State Treasurer Issues Statement on Need for Congress to Act Now I understand that Vermonters are angry about the financial mess we are currently facing and not sure who to trust about what the appropriate government response should be. There is plenty of blame to be shared for the dilemma we are in. That can come later. Right now we need a bipartisan agreement in Congress to pass a comprehensive bill that will help to stabilize the financial markets sooner rather than later. While it makes good sense to craft the proposal in a way that has the best chance of benefiting American citizens, hopefully phased in and as an investment, not just a bailout, I’m concerned the longer it takes to do so, the more serious the recession we face. Holding out for a perfect bill is risky business. The gyrations in the stock markets are not what worry me most. It is the less visible, for now, inability of mainstream companies, non-profits, and municipalities to borrow working capital at realistic rates, if at all, to carry on basic activities. Short-term interest rates for working capital have more than quadrupled in the last few weeks. The municipal bond market is, for all intents, not operating. These challenges are certainly going to affect jobs, housing, student loans, and more. We are likely to find that the distance between Wall Street and Main Street is shorter than many think. In just the past few days, Massachusetts has been unable to secure the full amount of short-term borrowing needed for local school aid, even at high interest rates. States are shelving bond issues that are intended to finance infrastructure projects. Businesses are accessing lines of credit not intended for routine operating funds. Pension funds cannot escape significant losses when global markets are sinking; those losses will mean higher tax-supported contributions. State revenues are certain to suffer further, with the resulting burden being transferred to Vermont citizens. Nobody should be under the impression that any proposal passed by Congress will turn the serious economic situation around immediately. However, I believe a timely response to stabilize the credit markets by improving access to capital is a critical step on the road to economic recovery.– Jeb Spaulding, Vermont State Treasurer -end-
The other fruits of that trade worked out well, as Edwin Diaz pitched a perfect ninth for his first Mets save. Cano also drove in an insurance run in the eighth after Scherzer had exited earlier in the inning — essentially untouchable all day except for Cano’s home run.Maybe if Cano had given the Mets some good middle relief, he could have helped his new team more. But, again, New York couldn’t have asked for more. Asked what Callaway liked most from his new anchor at second, he said, “Can I say all of the above?’’But, he added, using the key word that might define Cano’s 2019 season in Queens, “The awareness on the double play was outstanding.’’ MORE: Watch ‘ChangeUp,’ a new MLB live whip-around show on DAZN“I’m not surprised. My first dinner with Robby this offseason, the first of several, I saw it right away,’’ manager Mickey Callaway said of Cano’s huge day with his bat, arm and head in Thursday’s Opening Day win over the Nationals.“He’s an impactful baseball guy that brings knowledge and brings a winning attitude to everything he does, and our players are unbelievable and they’re gonna want to be helped at all times, and Robby’s in there helping them, and he makes us a much, much better team.’’The Mets definitely looked like that kind of team, and a little closer to the kind of team Cano played for last time he wore “New York” on his chest. Cano arrived in the seven-player Jay Bruce trade over the winter after five years in Seattle, where he had signed after his stellar nine years with the Yankees. He’s now 36, his contract had become an albatross, he served an 80-game suspension for performance-enhancing drugs last season, the Mariners are in full rebuild mode, and the Mets wanted him and his veteran smarts and production in their still relatively-young clubhouse. (Cano was one of three 30-plus position players starting the opener, but the next oldest, fellow newcomer Wilson Ramos, is 31, and the other five starters were 26 or younger.)That clubhouse was in awe of how Cano followed the first two Mets batters Thursday, both struck out by Scherzer, with a home run crushed the other way, giving Jacob deGrom all the cushion he needed. Yet what really bailed deGrom and the Mets out and got everyone buzzing was the second-to-home throw that froze Victor Robles at third, leaving him caught in a rundown for the third out when everyone in the ballpark expected Cano to simply turn and try to complete a standard double-play.Cano was pretty much the only person in either clubhouse to play down what he did. He did admit, though, “I like to pay attention to the little details. … I knew he wasn’t expecting me to throw over to the plate. I think that’s the only chance we had.”FAGAN: Hype around Phillies is about more than just Bryce HarperThat move by Cano is what got Callaway talking about what he can bring beyond a reliable bat and glove. They need more than that from him, Callaway said.“It shows the rest of the team not only how to play the game but what winning is all about,’’ he said. “It’s doing things that you wouldn’t normally do … not just the standard routine plays — that matters a lot, you have to do the small things right — but you have to have baseball awareness and make other teams pay when they make a mistake, and Cano did that.’’deGrom called it “court awareness.”“Just knowing what was happening in that situation,” he said, “knowing it was going to be close at first, and seeing the runner (at third) take off, and being able to make that play, was very impressive.’’ WASHINGTON — When you hit a home run off Max Scherzer in your first plate appearance with the team that acquired you in one of baseball’s biggest offseason trades, and it’s not even what your teammates gushed about most, you’ve had one hell of a debut.Robinson Cano managed to be more than anyone could ask for, at that stage of his career and under those circumstances — as well as exactly what the Mets expected when they got him.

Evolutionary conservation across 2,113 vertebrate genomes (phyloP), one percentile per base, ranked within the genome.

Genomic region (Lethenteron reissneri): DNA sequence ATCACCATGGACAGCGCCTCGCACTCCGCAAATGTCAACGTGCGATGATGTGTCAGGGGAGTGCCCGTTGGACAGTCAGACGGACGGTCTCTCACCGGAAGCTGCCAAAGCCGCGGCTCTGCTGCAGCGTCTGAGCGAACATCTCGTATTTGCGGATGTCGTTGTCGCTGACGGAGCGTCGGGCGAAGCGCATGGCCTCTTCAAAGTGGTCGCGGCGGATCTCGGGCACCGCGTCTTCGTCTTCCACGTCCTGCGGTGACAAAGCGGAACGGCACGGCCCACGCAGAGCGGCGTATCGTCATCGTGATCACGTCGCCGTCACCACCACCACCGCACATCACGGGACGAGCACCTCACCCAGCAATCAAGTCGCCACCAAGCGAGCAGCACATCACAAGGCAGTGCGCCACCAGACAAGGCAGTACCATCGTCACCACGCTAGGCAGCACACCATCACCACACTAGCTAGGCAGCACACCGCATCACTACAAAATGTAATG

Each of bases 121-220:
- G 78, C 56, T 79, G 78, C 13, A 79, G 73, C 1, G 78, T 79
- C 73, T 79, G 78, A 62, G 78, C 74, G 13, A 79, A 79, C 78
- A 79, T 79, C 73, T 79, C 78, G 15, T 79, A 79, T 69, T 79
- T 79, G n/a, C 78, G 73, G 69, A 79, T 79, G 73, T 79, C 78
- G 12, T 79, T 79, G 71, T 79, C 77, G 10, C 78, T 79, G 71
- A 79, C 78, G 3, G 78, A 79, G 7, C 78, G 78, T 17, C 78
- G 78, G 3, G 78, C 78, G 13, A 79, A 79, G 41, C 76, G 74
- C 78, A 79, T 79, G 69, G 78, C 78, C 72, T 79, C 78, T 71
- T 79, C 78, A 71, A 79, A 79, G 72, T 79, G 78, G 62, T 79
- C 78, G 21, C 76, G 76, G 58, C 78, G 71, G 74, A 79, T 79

Will DeMar DeRozan finish out the season in San Antonio?The Spurs shooting guard could be moved ahead of the 2020 trade deadline, according to The Ringer’s Kevin O’Connor, who reports that executives around the league would not be surprised if the Spurs make a DeRozan deal. Despite the fact that he has performed ably since arriving in Texas from Canada, DeRozan might not be in town for that much longer. He could even be traded ahead of the deadline. DeRozan can become a free agent in 2020 by declining his $27.7 million player option; he was far apart from the team on extension talks before the season, according to The Athletic’s Sam Amick. The Spurs could always deal him sooner rather than let him walk for nothing.TRADE RUMORS: Heat might be stuck with Dion WaitersIn terms of possible suitors, the Magic are searching for “scoring help” and interested in trading for DeRozan, per O’Connor. While it seems odd at first glance, a Magic-Spurs deal could be beneficial for both sides.Despite having a top-five defensive rating (101.1), Orlando finds itself in the bottom three of the Eastern Conference standings because of an absolutely disgusting offense. The Magic own the second-worst offensive rating in the league (99.8), only slightly ahead of the Knicks (99.3), and the worst effective field goal (46.8) and true shooting (50.6) percentages in the NBA.DeRozan has his limitations, but he is capable of getting buckets. He is averaging 19.4 points per game while shooting 49.3 percent from the field through 10 games with the Spurs. He is the definition of a guy who raises a team’s floor without boosting its ceiling — and that might be good enough for a Magic team hoping to return to the playoffs. As for the Spurs, they have a bit of a logjam in the backcourt. Coach Gregg Popovich is tasked with dividing minutes among veterans like DeRozan, Patty Mills and Marco Belinelli as well as rising guards like Dejounte Murray, Bryn Forbes, Derrick White and Lonnie Walker. Trading DeRozan would give those younger players more opportunities to shine and allow San Antonio to fill out a frontcourt lacking depth.The big issue here: What are the Magic willing to give up? As O’Connor notes, DeRozan could enter free agency next summer if he declines his player option. That means Orlando would be giving up assets for potentially half a season of DeRozan. A talented forward like Aaron Gordon or Jonathan Isaac should be off-limits, but that might be the only type of player the Spurs find interesting.The Spurs haven’t placed DeRozan firmly on the trade block just yet. Still, it’s worth monitoring the guard rotation in San Antonio as the season progresses.